Maximizing the “Safe” Discharge

Author: Amy E. Betz, MD (Clinical Assistant Professor, Harborview Medical Center, University of Washington Division of Emergency Medicine, Seattle, WA) // Edited by: Alex Koyfman, MD (@EMHighAK, EM Attending Physician, UTSW / Parkland Memorial Hospital) and Jennifer Robertson, MD

Background:

In a busy emergency department (ED), the discharge process can seem like an afterthought. However, evidence suggests it is one of the most important processes in patient care (1).

Considering that discharge to home occurs for four out of every five ED patients, this process is performed numerous times during a single shift (2).  The transition of care from ED to home represents a shift in responsibility from healthcare providers to the patient, and, in some cases, family or caregivers.  This is a vulnerable time for patients.  Gaps in communication and poor understanding of instructions are not uncommon at the time of discharge, and they represent significant threats to patient safety (3-6).

When patients do not understand their diagnosis or their recommended post-discharge care, they are at risk for adverse events including (7-8):

  • Medication non-compliance, avoidable side effects, or overdose
  • Dissatisfaction with care which contributes to poor self-efficacy
  • Follow-up non-compliance
  • Avoidable return visits to the ED
  • Worsening of medical condition
  • Return visits requiring hospital admission
  • Unexpected death

Accordingly, ED discharge is a high frequency, high-stakes event. Education of the discharge process should focus on system-level interventions aimed at minimizing the risks described above.

The discharge process as a procedure:

One way to improve the discharge process is to consider it as a “high-stakes procedure”, similar to processes involving invasive procedures such as central venous catheterization.  The method that governs line placement, including consent, preparation, time out, procedure, confirmation, and documentation, provides a helpful analogy for steps that facilitate safe ED discharge processes (see Table 1).

                                                                                                
Step Central venous catheterization Discharge process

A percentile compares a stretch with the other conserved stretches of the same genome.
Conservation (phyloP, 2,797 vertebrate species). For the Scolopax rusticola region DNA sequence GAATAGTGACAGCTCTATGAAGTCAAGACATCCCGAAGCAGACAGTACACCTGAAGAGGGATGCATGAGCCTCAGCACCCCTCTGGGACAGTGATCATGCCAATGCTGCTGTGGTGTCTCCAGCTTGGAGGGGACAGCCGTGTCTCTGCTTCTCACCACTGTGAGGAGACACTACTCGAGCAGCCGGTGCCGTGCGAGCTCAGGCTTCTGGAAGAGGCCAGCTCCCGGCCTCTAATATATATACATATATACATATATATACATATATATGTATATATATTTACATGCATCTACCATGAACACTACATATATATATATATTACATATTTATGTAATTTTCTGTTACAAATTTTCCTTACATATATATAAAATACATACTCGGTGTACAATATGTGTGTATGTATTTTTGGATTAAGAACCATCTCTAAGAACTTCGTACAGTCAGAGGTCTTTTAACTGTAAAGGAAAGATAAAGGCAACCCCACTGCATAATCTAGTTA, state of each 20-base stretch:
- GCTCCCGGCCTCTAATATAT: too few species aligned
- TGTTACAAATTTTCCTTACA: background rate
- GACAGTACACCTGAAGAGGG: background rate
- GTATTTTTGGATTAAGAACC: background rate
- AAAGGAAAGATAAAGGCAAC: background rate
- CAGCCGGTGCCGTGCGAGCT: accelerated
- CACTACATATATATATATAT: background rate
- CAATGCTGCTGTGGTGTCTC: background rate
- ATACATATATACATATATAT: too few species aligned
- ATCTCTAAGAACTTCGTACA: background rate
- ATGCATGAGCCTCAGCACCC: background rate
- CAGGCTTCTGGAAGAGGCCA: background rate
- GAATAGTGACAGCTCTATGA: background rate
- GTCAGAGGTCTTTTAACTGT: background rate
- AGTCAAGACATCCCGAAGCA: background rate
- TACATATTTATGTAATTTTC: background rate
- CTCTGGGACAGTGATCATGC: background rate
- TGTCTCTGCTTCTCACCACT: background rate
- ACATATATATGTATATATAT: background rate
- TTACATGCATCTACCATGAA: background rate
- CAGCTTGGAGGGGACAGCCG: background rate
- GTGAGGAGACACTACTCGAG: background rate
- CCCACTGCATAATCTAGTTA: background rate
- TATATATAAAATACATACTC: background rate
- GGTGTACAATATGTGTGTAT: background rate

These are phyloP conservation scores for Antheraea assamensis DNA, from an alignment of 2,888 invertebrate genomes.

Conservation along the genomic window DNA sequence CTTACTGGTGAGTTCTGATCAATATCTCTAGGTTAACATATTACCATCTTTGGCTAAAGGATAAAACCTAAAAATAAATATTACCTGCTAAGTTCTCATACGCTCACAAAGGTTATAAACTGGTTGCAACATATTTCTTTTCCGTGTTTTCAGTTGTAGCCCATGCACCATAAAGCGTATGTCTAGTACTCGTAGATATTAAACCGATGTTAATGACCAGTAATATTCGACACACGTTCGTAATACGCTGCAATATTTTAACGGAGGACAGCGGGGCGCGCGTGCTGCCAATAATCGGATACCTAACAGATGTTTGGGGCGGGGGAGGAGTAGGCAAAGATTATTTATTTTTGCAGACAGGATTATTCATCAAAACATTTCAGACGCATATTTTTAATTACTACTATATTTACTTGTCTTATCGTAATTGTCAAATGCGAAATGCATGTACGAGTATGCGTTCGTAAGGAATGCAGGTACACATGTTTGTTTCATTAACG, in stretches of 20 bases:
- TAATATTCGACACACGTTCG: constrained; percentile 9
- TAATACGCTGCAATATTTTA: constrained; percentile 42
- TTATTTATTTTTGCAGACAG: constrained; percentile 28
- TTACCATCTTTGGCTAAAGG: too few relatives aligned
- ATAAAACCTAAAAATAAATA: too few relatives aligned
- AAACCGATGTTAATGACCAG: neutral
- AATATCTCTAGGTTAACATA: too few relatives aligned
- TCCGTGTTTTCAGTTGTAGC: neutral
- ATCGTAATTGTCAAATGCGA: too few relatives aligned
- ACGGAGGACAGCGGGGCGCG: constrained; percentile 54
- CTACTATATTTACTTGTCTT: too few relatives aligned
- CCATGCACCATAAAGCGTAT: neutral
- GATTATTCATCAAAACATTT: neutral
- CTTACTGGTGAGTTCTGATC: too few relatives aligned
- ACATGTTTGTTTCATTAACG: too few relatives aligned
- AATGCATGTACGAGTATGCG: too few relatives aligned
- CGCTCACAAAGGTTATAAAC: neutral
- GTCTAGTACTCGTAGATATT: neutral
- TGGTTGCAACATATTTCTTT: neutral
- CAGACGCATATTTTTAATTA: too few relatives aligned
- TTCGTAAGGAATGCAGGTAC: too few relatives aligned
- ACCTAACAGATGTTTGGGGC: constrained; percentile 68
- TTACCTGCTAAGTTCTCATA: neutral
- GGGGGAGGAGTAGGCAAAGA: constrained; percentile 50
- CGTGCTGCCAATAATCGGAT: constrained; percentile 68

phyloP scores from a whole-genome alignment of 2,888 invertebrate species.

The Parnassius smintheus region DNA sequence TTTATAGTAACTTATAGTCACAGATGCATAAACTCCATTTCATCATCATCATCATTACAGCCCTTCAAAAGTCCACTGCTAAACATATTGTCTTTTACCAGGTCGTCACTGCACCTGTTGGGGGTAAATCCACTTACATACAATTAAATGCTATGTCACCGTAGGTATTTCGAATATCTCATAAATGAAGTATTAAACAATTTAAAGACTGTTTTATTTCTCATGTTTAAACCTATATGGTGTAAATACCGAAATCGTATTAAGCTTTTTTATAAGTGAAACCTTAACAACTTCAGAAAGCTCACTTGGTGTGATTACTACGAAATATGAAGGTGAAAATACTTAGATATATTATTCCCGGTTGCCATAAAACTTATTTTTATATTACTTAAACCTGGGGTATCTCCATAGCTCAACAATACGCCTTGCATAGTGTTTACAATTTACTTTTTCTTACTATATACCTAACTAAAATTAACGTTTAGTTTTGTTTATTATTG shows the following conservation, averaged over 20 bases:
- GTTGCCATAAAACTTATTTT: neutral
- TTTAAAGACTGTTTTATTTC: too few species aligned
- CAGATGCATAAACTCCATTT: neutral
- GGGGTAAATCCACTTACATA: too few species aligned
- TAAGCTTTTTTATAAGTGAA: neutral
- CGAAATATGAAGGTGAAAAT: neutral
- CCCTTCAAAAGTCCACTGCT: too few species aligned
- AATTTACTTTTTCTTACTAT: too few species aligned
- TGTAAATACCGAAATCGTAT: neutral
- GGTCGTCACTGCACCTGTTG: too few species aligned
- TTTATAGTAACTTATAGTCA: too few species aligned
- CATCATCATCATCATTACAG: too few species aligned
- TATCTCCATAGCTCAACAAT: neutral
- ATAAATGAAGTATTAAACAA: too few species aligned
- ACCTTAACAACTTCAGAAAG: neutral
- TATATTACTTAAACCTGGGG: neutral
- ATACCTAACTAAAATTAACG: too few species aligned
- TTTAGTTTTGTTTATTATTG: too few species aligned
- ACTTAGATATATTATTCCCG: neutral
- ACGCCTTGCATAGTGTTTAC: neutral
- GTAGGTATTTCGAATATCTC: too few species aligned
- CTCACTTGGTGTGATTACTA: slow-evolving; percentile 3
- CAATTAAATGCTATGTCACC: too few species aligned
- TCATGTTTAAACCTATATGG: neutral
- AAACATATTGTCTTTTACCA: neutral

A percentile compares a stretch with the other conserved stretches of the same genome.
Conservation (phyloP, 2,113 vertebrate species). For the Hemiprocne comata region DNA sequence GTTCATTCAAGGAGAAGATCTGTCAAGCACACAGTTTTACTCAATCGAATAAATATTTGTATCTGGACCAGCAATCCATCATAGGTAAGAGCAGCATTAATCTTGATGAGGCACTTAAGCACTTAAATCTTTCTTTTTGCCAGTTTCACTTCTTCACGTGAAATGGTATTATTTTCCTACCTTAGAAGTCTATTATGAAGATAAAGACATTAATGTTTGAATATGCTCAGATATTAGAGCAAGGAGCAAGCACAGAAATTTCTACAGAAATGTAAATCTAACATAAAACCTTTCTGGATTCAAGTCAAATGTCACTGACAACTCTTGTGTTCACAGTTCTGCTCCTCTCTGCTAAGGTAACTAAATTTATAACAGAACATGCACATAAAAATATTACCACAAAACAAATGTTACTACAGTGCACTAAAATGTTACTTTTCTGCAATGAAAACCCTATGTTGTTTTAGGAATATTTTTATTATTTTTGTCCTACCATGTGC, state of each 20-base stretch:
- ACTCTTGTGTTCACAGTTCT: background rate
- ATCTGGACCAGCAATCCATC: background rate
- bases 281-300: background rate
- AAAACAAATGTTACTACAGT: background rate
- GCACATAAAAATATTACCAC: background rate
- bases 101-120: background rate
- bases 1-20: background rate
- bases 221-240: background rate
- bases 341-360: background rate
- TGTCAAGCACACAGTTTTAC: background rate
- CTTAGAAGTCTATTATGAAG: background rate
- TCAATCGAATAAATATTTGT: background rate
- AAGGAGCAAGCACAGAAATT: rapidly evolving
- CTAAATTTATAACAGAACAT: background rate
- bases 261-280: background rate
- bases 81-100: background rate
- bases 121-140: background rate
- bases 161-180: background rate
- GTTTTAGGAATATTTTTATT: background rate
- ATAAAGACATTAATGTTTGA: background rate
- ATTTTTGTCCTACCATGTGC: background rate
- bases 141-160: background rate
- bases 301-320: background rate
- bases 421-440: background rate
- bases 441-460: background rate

Consent ·         Discuss risks, benefits, alternatives·         Ask for permission ·         Is the patient comfortable with anticipated disposition plan?·         Assess for barriers (physical, mental, emotional, social, financial)
Preparation ·         Prepare line kit·         Identify puncture site by US Position patient ·         Prepare the patient·         Are there any red flags that prohibit discharge?·         Prepare the paperwork
Time out ·         Correct patient, procedure, site ·         Are the appropriate people present (e.g. family member, ideally RN)?
Procedure ·         Identify and access vessel·         Place and secure catheter

 

 

 

·         Dialogue about essential information·         Engage and empower the patient to ask questions·         Discharge paperwork to reinforce discussion and for family not present
Confirmation ·         Order and review chest xray ·         Closing the loop, assessing for patient understanding (e.g. Teachback)
Documentation ·         Procedure note ·         Summarize in ED note

Table 1. Analogy for steps that facilitate safe ED discharge processes

Consent

As with invasive procedures such as central venous catheterization, the first step of the discharge process is to obtain consent, which includes discussing its risks and benefits.  This step is often best initiated as soon as discharge appears to be a reasonable disposition.  This approach, as well as assessing for barriers (physical, mental, emotional, social, financial) early in the patient encounter, can save time in the end. This can also minimize gaps in communication by uncovering vulnerabilities and addressing them along the way.  Review each patient’s visit information and, when available, the anticipated disposition plan.

  • Is the patient comfortable going home?
    • Engage the patient and empower them to participate in this decision and begin to assume responsibility for their own care
    • Assess for barriers (physical, mental, emotional, social, financial)

Preparation

The next step is preparation of the patient and any materials needed for safe discharge.

  • Ask nursing or staff to evaluate the following when relevant:
    • Is the patient ambulating safely?
    • Is the patient tolerating oral liquids and/or solids?
    • What is the patient’s ambulatory oxygen saturation?
    • Are there any abnormal vital signs?
  • Are there any red flags?
    • Is there any abnormal vital sign, cognitive impairment, or language barrier?
    • If the patient is non-English speaking, an interpreter should be used by phone or in-person.
  • Does the patient require any additional resources such as social work assistance?
  • Do they have a primary care provider already established or do they need assistance with access?
  • Consider the pieces of information you will need to convey to the patient; what is most important?
  • Prepare the paperwork
    • Include information about their diagnosis, post-discharge education, prescriptions or information about relevant medications, follow-up care, and return precautions

Time out

As with any procedure, before beginning the discharge conversation, perform a time out.

  • Are the appropriate people present?
    • If a patient is cognitively impaired, a family member or caregiver needs to be present or contacted by phone.